“My passion is photography, but I am paying the price for my passion with my life”
— Mahmoud Abou Zeid “Shawkan”
New York, August 23, 2016 – The Committee to Protect Journalists, in partnership with the Bronx Documentary Center, will showcase the work of Egyptian freelance photojournalist Mahmoud Abou Zeid, known as Shawkan, who has been imprisoned for more than three years. The exhibit, which runs from September 8 to 11, will highlight Shawkan’s images of the Egyptian revolution, from protests and celebrations in Tahrir Square to shots of everyday life in Cairo.
Shawkan was detained on August 14, 2013, while covering clashes between Egyptian security forces and supporters of ousted President Mohamed Morsi during the dispersal of the pro-Morsi sit-in at Rabaa Al-Adawiya in Cairo. He was held without charge for more than two years before being charged with weapons possession, illegal assembly, murder, and attempted murder, as part of a mass trial. The journalist has denied all of the charges. His trial has been repeatedly postponed.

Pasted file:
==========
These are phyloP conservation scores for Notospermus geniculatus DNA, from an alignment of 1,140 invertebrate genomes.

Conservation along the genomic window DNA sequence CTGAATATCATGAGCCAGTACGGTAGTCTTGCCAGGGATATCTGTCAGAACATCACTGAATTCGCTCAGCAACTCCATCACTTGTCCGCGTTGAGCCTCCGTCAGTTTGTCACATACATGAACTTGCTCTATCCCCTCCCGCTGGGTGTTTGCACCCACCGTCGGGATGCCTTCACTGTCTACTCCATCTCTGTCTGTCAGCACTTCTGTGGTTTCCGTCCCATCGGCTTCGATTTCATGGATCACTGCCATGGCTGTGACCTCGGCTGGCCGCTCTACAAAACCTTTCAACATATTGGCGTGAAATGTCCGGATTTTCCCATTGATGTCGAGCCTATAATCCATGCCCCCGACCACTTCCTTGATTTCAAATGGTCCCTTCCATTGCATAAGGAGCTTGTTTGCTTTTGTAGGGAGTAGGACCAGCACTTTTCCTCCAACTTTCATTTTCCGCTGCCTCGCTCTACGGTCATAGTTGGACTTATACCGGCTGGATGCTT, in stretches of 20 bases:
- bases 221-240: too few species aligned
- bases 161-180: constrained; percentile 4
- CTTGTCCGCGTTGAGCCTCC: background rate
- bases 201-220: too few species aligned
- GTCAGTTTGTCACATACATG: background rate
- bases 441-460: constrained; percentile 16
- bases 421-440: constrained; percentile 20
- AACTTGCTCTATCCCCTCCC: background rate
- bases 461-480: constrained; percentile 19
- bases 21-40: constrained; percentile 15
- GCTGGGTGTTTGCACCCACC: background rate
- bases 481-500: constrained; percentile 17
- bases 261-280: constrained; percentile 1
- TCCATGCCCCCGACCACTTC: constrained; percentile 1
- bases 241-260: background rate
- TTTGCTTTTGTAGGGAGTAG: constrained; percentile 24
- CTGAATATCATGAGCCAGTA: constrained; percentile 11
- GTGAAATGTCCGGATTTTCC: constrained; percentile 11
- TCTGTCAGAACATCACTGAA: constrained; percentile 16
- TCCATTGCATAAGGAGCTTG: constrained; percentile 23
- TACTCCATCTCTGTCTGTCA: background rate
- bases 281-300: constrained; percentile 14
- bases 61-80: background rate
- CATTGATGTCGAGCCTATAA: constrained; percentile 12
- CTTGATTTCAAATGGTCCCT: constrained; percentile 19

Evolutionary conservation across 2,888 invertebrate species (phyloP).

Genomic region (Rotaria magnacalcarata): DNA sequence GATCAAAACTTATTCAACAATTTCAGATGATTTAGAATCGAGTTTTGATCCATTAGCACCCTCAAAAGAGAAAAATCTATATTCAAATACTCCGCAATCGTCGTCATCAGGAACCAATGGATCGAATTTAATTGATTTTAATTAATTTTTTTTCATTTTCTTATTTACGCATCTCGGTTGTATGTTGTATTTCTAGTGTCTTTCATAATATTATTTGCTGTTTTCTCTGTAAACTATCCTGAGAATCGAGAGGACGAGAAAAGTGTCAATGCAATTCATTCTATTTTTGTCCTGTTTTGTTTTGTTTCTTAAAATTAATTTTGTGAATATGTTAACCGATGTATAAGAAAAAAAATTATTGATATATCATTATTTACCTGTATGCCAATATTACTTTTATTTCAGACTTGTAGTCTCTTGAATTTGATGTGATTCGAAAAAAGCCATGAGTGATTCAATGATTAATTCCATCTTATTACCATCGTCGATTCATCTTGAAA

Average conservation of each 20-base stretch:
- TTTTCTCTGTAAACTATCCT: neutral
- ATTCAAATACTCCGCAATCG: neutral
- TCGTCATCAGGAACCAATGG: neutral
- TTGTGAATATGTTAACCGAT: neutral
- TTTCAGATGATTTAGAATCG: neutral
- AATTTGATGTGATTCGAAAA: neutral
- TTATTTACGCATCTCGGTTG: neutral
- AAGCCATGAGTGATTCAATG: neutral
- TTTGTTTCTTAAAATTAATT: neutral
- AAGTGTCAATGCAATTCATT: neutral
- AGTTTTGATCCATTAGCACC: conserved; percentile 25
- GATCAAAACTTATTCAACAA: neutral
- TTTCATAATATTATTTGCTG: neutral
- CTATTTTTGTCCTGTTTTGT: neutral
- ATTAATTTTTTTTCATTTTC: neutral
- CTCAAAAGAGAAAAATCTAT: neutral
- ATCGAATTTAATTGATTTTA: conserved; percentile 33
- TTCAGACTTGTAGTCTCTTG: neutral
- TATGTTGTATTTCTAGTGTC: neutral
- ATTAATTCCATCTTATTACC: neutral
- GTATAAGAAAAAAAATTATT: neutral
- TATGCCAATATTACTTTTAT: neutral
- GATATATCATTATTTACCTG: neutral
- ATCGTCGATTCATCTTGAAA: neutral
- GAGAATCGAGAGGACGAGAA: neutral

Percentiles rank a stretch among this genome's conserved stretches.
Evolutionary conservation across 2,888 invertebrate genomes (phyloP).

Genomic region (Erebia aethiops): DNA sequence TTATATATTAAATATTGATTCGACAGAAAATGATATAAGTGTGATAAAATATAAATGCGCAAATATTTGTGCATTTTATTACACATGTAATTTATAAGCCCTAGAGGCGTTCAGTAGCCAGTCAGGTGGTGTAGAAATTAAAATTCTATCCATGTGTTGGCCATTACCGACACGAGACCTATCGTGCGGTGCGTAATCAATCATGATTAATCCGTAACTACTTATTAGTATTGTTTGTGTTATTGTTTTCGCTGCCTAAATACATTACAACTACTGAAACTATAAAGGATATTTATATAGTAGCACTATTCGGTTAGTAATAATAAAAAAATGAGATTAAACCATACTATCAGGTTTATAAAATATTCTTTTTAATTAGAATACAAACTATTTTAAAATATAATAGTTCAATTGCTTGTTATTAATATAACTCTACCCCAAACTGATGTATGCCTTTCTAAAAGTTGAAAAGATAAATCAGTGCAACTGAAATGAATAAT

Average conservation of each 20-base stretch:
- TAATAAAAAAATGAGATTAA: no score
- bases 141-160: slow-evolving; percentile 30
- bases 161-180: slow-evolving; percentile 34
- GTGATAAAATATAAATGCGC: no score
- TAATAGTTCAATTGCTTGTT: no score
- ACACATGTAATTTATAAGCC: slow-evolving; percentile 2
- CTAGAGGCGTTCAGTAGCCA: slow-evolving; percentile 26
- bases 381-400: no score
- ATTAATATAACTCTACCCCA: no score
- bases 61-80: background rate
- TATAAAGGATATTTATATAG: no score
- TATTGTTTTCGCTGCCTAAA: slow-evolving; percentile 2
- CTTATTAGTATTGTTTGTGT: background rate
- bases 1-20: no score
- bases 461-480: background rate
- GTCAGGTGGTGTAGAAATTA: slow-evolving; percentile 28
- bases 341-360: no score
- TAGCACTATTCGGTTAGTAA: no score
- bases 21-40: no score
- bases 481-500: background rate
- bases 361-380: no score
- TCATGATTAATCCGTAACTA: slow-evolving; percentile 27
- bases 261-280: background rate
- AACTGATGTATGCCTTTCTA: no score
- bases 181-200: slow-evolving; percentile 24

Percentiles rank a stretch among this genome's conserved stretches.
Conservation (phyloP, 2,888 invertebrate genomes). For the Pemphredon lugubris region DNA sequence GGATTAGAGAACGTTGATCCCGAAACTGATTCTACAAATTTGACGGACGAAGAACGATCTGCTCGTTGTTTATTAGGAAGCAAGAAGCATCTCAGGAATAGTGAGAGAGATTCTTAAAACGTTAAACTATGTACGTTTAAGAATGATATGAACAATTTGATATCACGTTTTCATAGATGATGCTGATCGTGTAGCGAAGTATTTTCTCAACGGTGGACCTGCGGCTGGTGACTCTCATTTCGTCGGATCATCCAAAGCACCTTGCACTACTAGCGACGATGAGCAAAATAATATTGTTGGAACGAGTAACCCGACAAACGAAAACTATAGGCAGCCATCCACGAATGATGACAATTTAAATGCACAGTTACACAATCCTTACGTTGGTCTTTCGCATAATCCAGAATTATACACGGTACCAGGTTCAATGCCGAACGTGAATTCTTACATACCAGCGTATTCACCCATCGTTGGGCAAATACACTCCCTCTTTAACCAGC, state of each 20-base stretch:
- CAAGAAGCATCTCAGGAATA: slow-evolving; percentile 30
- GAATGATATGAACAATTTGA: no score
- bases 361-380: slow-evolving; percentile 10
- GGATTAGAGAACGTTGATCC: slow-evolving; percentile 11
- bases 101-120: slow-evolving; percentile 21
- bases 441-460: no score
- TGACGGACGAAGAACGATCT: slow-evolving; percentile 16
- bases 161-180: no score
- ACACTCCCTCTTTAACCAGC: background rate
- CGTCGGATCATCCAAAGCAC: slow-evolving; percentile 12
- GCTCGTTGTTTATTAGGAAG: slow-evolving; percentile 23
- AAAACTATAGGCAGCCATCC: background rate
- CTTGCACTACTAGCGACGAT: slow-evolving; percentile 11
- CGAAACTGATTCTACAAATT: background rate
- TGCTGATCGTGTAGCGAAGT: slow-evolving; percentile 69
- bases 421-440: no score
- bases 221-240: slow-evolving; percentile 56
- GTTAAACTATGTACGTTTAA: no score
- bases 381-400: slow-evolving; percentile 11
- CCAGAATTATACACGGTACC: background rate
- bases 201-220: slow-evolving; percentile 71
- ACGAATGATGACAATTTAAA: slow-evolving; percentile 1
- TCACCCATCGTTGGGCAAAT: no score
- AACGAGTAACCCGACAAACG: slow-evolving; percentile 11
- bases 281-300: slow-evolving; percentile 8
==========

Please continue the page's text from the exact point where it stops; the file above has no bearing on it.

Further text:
“Photography is not just a hobby for me,” Shawkan wrote in a March 2015 letter to mark his 600th day behind bars. “It is an actual way of life. It’s not just how you hold a camera and snap a picture. It’s the way that you see life and everything around you. … My passion is photography, but I am paying the price for my passion with my life. Without it, a part of me is missing.” CPJ will honor Shawkan with an International Press Freedom Award, which recognizes courageous journalists who have risked their lives to do their work, at its annual gala in November.
“CPJ has repeatedly called on Egyptian authorities to grant Shawkan his freedom, including in meetings with senior officials in Cairo last year, but the environment for press freedom has continued to deteriorate,” said Courtney Radsch, CPJ’s director of advocacy. “It is ludicrous that Egypt can continue to imprison innocent journalists and maintain the support of countries such as the United States without repercussions. We hope this exhibit will help raise awareness about the injustice of Shawkan’s imprisonment, and lead to his release so he can accept the award in person.”
During a mission to Egypt in February 2015, CPJ raised Shawkan’s case with the minister of transitional justice, the Ministry of Justice, the Ministry of Interior, and the National Council for Human Rights. His case and his father, mother, and brother were featured in the 2014 CPJ documentary, “Under Threat,” about press freedom in Egypt.
CPJ is an independent, nonprofit organization that works to safeguard press freedom worldwide.